After an exciting week of exhibitions, previews and auctions at the Hong Kong Convention and Exhibition Centre, Christie’s Autumn 2018 auction season closed having totalled HK$2.75 billion ($353 million). An exceptional selection of Chinese paintings, Chinese ceramics and works of art, Asian 20th century and contemporary art, as well as jewellery, watches, wine and handbags were offered, which produced a number of records.
In Beyond Compare: A Thousand Years of the Literati Aesthetic, which realised HK$717,310,000 (just over $92 million) and was 99 per cent sold by value, Su Shi’s Wood and Rock, a 1,000-year-old masterpiece, sold for HK$463,600,000 ($59.5 million, including buyer’s premium). In doing so it became the most expensive object ever sold by Christie’s in Asia; the previous record was held by an Imperial embroidered silk thangka, which sold for HK$348.4 million in 2014.
The second-highest price of the week was achieved with The Peacock Necklace, which sold for HK$116,537,500 / $14,959,869, a world record for a Kashmir sapphire necklace.
Zao Wou-Ki’s 22.07.64, which sold for HK$115,975,000 in the Asian 20th Century and Contemporary Art Evening Sale, achieved the third-highest price, with applause breaking out in the saleroom at the end of a prolonged bidding battle for a painting that will be be included in the artist’s forthcoming catalogue raisonné.
Sales of Asian 20th-century and contemporary art totalled HK$664,889,250 / $85,342,606 across four sales, with auction records being set for artists such as Rhee Seundja, Mai Trung Thu, Yohei Yama, Yu Chengyao, Utagawa Kuniyoshi, Kim Sungsoo, Rhaomi, Ryota Nishioka, Oh Sun-Yong, Qin Qi and Gao Weigang.
Another notable highlight was the extremely rare Ru ware sky blue ‘tea bowl’, one of fewer than 100 pieces of Ru ware that survive intact today, which realised HK$56,350,000 in the Beyond Compare auction. The very next lot offered in the sale, an important Longquan celadon ‘kinuta vase’, achieved HK$42,850,000 — a new world auction record for a Longquan celadon ceramic.
As well as the Peacock Necklace, other notable results in the Hong Kong Magnificent Jewels sale, which realised HK$470,215,000 ($60.3 million), included ‘The Moon of Baroda’ diamond. This 24.04-carat Fancy Yellow VS2 diamond necklace was previously worn by Marilyn Monroe, and fetched HK$10,300,000 ($1.3 million) — more than double its low estimate.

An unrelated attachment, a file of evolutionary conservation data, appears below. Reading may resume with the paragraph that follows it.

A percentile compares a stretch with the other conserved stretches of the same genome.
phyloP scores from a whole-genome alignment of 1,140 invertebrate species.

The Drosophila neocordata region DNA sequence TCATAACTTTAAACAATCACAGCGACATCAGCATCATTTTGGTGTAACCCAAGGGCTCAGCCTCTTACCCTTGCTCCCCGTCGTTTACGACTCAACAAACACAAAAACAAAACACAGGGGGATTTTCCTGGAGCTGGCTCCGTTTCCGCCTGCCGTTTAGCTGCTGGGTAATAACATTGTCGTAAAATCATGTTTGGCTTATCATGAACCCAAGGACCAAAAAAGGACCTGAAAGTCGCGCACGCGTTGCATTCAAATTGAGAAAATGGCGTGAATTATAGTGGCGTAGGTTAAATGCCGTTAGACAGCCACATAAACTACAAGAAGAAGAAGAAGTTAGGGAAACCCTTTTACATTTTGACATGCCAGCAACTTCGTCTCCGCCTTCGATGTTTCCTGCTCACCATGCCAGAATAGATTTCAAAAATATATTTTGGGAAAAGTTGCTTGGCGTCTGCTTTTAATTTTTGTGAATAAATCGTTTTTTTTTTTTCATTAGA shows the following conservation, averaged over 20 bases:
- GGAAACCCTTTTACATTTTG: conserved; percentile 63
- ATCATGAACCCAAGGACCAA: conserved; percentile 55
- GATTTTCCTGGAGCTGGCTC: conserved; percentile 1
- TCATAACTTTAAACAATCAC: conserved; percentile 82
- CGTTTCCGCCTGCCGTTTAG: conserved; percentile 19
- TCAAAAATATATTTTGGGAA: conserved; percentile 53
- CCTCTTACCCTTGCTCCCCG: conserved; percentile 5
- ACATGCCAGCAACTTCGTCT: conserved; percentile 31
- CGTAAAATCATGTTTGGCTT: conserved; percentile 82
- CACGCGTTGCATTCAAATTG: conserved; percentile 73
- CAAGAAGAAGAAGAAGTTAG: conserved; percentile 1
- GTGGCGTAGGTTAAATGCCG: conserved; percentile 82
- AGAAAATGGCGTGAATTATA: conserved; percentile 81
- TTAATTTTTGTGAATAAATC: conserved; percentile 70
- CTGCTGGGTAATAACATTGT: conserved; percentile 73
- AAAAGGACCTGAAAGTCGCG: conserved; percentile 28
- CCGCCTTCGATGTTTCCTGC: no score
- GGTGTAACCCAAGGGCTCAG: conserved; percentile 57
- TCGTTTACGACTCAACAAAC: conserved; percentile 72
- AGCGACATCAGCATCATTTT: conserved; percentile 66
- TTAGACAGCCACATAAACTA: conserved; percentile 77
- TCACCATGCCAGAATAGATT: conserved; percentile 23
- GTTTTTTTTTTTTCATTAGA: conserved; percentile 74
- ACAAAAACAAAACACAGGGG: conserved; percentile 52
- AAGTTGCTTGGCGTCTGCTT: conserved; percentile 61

Three pieces shared top billing in the Important Watches sale — an extremely rare platinum, limited-edition split seconds chronograph tourbillon by A. Lange & Söhne; a limited-edition Invention Piece 2 by Greubel Forsey in 18k pink gold; and a rare Patek Philippe reference 3979. All three sold for HK$2,980,000, contributing to a total of HK$102,396,250 ($13.1 million) — 84 per cent sold by lot and 83 per cent by value.
The Fine and Rare Wines auction realised HK$38,599,628 ($4.9 million), with sell-through rates of 88 per cent by lot and 95 per cent by value. The collection of century-old Madeira, vintages from Kloster Eberbach and Van Volxem, and the South African wines were all 100 per cent sold. From the latter, a six-bottle lot of Vilafonté Series ‘M’ 2007 achieved HK$13,475 ($1,730), the highest price it has ever recorded at auction.
In the Handbags & Accessories sale, a rare, matte white Himalaya Niloticus crocodile Retourné Kelly 28 with palladium hardware came out on top, selling for HK$1,625,000 in an auction that totalled HK$43,127,500 ($5.5 million) — 92 per cent sold by lot and 95 per cent by value.
Almost half of all the Chinese paintings offered across three live sales, plus those offered in the Beyond Compare curated sale, exceeded their high estimates. The Fine Chinese Modern Paintings sale totalled HK$325,875,000, with the highest price being achieved by Red Lotus and Mandarin Ducks by Zhang Daqian (HK$58,600,000 / $7,522,457).
Fine Chinese Classical Paintings and Calligraphy achieved HK$138,120,000/ $17,730,405, with the top lot being an anonymous work previously attributed to Chen Rong from the 13th-14th century, which realised HK$20,500,000 / $2,631,576.
Ama Dablam by Liu Kuo-Sung led the Chinese Contemporary Ink sale, which achieved HK$19,567,500/ US$2,511,872 and was 86 per cent sold by value. Our online sale, Exquisite Eye: Chinese Paintings, was 182 per cent sold by value for a total of HK$5,403,750/ $693,604 — almost double the low estimate.
During the week, Christie’s held three dedicated sales for Chinese ceramics and works of art — Chinese Archaic Jades from the Yangdetang Collection Part II; Multifarious Colours — Three Enamelled Qianlong Masterpieces; and Important Chinese Ceramics and Works of Art. Works were also featured in the multi-category Beyond Compare evening sale, producing a combined total for the category of HK$407,302,000 ($52.3 million).
The top lot in the Yangdetang Collection sale was a rare carved jade ‘Dragon’ ring, which realised HK$7,900,000 (just over $1 million), while in the Multifarious Colours auction, an exceptionally rare Yangcai ‘Hundred Deer’ blue-handled vase sold for HK$45,100,000 ($5.8 million). In Important Chinese Ceramics and Works of Art, which totalled HK$151,357,500 / $19,433,713, an extremely rare set of 12 blue and white ‘Month’ cups was bought for HK$36,100,000 ($4.6 million).
In addition to the top prices and auction records, it was a week of firsts, with The Meiji Aesthetic: Selected Masterpieces from a Private Asian Collection being the first auction Christie’s had staged in Asia for these Japanese artworks. The sale totalled HK$16,512,500 ($2.1 million), with a world record being set for a jizai (articulated sculpture).
In Christie’s first Asian sale of Gold Boxes, meanwhile, a Swiss jewelled enamelled musical gold snuff-box with automaton by Guidon, Gide & Blondet fils sold for HK$2,250,000 (almost $289,000), almost three times its low estimate.